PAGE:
A constructed embodiment of the present invention has a number of control buttons on the control panel 90 of the ultrasound system. The control buttons are connected to the central processing unit (CPU) of the ultrasound system, which issues control signals to the components of the system which will carry out the commands issued by way of the control buttons. The "Loop" button, for instance, results in the issuance of a command to the memory controller 36 which clears the image frame memory 32 and begins to store image frames at consecutively addressed locations in the memory. The memory is cleared by resetting the address pointer of the memory 32 to the beginning of the memory. After the Loop button has been depressed the image frame memory will store sequentially received image frames until it is completely full, and will then wrap around to the starting address and continue filling the memory with received image frames. The memory 32 will continue this sequence of operation until the physician presses the "Freeze" button, which causes the CPU to issue a command to the memory controller 36 that halts the memory 32, retaining its current contents.
An image frame memory which operates in this fashion is ideally suited for use as a Cineloop memory. A Cineloop memory stores a real time 2D image sequence upon command by the user, which can be recalled and examined in close detail later. The Cineloop sequence can be replayed in its real time speed, in slow motion or by sequentially stepping through the frame sequence to observe subtleties of tissue motion, such as heart valve performance, which are difficult to detect in real time.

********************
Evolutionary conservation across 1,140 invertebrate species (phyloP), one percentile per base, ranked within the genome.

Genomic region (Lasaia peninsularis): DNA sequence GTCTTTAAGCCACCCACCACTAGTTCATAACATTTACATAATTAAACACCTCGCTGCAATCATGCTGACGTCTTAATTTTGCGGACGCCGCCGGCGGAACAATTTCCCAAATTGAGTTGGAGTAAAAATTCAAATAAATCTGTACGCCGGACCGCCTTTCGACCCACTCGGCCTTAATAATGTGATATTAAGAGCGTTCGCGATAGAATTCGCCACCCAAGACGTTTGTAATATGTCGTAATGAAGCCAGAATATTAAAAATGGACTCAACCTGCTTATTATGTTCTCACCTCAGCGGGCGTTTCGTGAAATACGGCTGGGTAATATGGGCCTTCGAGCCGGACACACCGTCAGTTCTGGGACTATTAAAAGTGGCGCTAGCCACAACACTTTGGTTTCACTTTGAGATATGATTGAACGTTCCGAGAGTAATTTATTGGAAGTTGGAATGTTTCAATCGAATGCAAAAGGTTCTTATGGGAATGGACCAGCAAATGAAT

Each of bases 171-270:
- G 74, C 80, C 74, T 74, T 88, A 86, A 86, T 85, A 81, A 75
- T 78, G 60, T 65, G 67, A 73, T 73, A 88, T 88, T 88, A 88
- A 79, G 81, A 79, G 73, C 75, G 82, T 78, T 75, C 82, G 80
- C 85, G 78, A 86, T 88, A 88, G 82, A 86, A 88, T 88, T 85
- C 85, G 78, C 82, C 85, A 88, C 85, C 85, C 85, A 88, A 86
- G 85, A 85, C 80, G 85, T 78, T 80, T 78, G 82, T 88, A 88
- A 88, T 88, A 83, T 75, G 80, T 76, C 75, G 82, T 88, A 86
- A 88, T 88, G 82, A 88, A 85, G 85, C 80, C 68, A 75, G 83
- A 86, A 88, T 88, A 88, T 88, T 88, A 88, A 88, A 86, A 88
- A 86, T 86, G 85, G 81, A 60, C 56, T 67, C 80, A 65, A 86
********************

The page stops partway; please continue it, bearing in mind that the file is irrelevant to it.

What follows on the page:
In accordance with the principles of the present invention, the image frame memory 32 stores a sequence of 2D image slices which are to be reconstructed to form a three dimensional ultrasonic image. To assist the physician in acquiring image slices and storing them in the memory 32, a visual guide depicting the filling of the memory 32 is shown on the display. FIG. 3 illustrates an ultrasound display which embodies the principles of the present invention. In FIG. 3, a box 100 is shown at the bottom of the display screen below an ultrasound image 60. In this example the ultrasound image 60 is one of a sequence of power Doppler images of blood flow network 70. A color or grayscale bar 64 is to the left of the image and depth graphics are shown to the right of the image. The box 100 includes a window 104 which represents the capacity of the image frame memory 32. When the memory 32 is cleared the window is completely black as shown in the right side of the window. As the final scanline of an image frame is sent to the memory 32 from the DSP 22, the DSP issues a signal on line 26, informing the memory controller 36 and the scan converter 40 that the current frame is complete. In response to this signal the scan converter 40 increments a frame counter in the PCM 44. The count of the frame counter is converted into a white bar 102 in the window 104 by the graphics processor of the PCM, which is displayed on the display screen. Thus, the white bar 102 moves from left to right in the window 104 in correspondence with the filling of the image frame memory 32 with image frames. When the image frame memory is completely full, the window 104 is completely filled with the white bar.